DIY Addictions Recovery: At the Heart of It Is the Mind

To the best of my ability to make some kind of sense of this – and I’m going to do my best to explain this in jargon-free, simple terms, risking inaccuracy, but in an emergency, we’ve got to be quick and direct – here’s what I understand is up with people with addictions:

First, here’s how I’ll use the terms “brain” and “mind.” The physical organ of the “brain” is experienced by the individual as the “mind.” While the mind is influenced by the organ of the brain and the mind can do much more than this, for the purposes of addictions recovery, my working definition of “mind” is the individual’s ability 1) to become aware of what he or she is feeling, thinking, saying, and doing and, 2) to decide what would be helpful or effective to do with feelings and thoughts prior to speaking or doing something.

Now about addiction and the brain. As a result of addiction, an abnormality in the organ of the brain has occurred. The organ of the brain is also likely to have been influenced by the substance itself, pre-existing trauma, pre-existing mental illness, and other factors.

In sum, I can’t control what’s happened to my brain. Some theories say my brain can heal, even to the point of reversal, but I struggle with addiction to alcohol and I want a drink right now. I don’t have time for theories.

What I can control is my mind. Yes, my control of my mind is limited and the severity of what’s happened to my brain can limit my control, even limit the reliability of my perception. However, in this Stone Age of addictions treatment, it’s the only tool I have of my own to carve out a new way for myself.

Right here, right now, whether I am alone or present with others, I am confined to my brain, my body, this place and this situation.

I am it.

. . . . .

After nearly 3.75 years without a drink of alcohol, I cannot say whether or not these helped or hurt, but I see no cause-and-effect relationship between these factors and my abstinence: willpower, resolve, determination, readiness for change, wanting or asking for help, my choices, character, or morals. Those are all components of my mind. Addiction is a disorder of the organ of the brain. Brain and mind are interrelated, sure. But no amount of the intense use of my mind can change my brain fast enough to prevent me from taking a drink right now.

Nearly every concept and “principle” I’ve been taught about addictions recovery is based on unspoken, covert, psychologically-undermining judgment. I have been told to judge myself constantly: how right, how wrong, how good, how bad, not enough, too much?

And I was taught that the antidote to judgment is compassion. But if things aren’t going well for me or in my relationships? I’m not measuring up as compassionate enough…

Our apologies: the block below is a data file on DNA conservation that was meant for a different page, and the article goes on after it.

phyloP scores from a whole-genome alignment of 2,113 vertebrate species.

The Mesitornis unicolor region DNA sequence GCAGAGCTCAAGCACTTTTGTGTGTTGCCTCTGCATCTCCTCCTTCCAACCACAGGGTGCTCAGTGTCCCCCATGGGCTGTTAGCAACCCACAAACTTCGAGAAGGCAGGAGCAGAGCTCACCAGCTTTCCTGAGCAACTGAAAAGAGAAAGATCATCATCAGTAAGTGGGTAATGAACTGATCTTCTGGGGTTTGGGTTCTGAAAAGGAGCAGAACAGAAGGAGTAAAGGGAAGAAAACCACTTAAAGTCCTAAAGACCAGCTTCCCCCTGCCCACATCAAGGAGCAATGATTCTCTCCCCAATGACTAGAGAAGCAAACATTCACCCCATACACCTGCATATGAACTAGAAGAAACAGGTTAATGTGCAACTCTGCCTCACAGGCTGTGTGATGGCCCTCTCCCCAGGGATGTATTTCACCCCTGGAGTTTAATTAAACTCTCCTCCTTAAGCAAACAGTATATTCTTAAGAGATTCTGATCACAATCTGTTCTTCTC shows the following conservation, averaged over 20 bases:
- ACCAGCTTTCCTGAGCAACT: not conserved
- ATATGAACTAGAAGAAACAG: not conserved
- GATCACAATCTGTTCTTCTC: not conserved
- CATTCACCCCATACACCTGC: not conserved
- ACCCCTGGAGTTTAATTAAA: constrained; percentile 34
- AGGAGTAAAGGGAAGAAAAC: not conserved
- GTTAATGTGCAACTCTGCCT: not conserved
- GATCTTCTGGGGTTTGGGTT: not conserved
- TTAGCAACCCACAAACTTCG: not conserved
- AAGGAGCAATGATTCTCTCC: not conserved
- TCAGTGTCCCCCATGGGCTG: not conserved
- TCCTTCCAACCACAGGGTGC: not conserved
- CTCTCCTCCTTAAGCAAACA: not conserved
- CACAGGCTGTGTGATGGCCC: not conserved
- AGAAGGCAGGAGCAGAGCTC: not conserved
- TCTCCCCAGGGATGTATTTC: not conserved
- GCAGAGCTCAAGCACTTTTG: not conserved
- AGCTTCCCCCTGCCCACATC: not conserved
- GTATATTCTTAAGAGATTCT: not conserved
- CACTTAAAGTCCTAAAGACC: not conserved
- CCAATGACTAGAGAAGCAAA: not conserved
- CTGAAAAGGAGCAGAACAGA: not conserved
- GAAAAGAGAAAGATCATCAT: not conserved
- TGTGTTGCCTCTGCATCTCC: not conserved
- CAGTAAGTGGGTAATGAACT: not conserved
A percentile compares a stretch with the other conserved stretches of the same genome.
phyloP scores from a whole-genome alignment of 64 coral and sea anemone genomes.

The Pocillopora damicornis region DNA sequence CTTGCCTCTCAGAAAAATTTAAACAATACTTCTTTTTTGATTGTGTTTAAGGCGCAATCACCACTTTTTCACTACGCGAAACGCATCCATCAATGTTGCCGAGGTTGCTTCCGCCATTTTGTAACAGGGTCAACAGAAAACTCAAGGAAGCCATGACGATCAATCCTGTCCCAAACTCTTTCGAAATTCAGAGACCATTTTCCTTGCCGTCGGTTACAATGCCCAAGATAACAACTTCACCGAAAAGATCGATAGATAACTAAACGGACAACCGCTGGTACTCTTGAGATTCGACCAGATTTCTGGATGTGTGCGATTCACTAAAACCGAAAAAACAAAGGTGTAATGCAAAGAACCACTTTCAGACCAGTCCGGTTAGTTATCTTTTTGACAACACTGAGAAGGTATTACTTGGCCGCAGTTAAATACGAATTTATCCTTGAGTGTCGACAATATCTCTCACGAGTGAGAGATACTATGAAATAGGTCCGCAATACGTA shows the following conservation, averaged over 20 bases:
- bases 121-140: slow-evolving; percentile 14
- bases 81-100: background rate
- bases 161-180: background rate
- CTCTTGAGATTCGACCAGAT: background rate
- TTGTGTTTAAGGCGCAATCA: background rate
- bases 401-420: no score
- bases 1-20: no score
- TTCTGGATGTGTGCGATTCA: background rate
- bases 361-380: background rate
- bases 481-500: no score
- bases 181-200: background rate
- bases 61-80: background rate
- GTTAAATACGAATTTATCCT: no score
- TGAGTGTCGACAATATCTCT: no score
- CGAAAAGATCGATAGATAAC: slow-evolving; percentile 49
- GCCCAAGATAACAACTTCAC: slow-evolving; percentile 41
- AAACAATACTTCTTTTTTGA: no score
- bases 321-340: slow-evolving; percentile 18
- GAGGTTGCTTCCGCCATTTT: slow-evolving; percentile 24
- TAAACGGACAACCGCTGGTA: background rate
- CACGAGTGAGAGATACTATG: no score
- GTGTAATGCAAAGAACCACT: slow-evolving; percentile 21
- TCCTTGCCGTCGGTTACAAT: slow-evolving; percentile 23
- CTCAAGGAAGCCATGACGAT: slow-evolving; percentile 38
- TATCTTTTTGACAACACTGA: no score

Using the club of judgment has resulted in my unrelenting suffering. I have beaten my whole self bloody – my one and only body, my tender heart, my willing mind – with “What’s the matter with you?!” for having a brain disorder. Horrendous. Tragic.


“See what is without judgment.”
– Kristen Lenz

I’m going to put down the club of judgment and place it nearby – it is of inestimable value when used wisely – and pick up the stone tool of my mind and begin to learn to use it – not in a good or bad, right or wrong way – but helpfully and effectively.

. . . . .

In the brain, the set-up of pre-existing conditions predicting development of addiction, trauma, mental illness, and addiction all seem to have in common the brain experiencing everything acutely. In addition, that acuteness stays acute for a long time and is hard to return to a stable level. (Maia Szalavitz terms this an “outlying temperament” and covers it thoroughly in her book, Unbroken Brain: A Revolutionary New Way of Understanding Addiction.)

Lights are bright, sounds are loud, the touch of a fingertip is an assault or a promise of forever devotion, hunger is danger of starvation, careless words are mortal wounds, feelings of anger spike to rage, feelings of sorrow descend to despair, thoughts about the unchangeable past and the unknown future must be thought over and over again to find a way to change and know!

This acute state of physical sensations, emotions and thoughts can get so acute that it’s experienced as unbearable pain. Drinking alcohol or using other drugs is experienced as humanity and mercy.

So my primary job as a person with addiction is to acknowledge this acuteness, become aware of when it’s happening, and use my mind to ease it, to prevent it from becoming unbearable.

Become aware. Use the mind.

Become aware. Use the mind. 

That’s the simplest way to state the only reliable addictions treatment I know.

. . . . .

This post is part of a series contained on this blog in the DIY Addictions Recovery category.

A table of contents for the DIY Addictions Recovery series of posts is here.

Photo: Nancy Brauer

Disclosure and disclaimer: I am a counselor at a community services agency. The opinions expressed here are mine alone and do not necessarily reflect the positions of my employers, co-workers, family members or friends.  This content is for informational purposes only and is not a substitute for medical or professional advice. Consult a qualified health care professional for personalized medical and professional advice.

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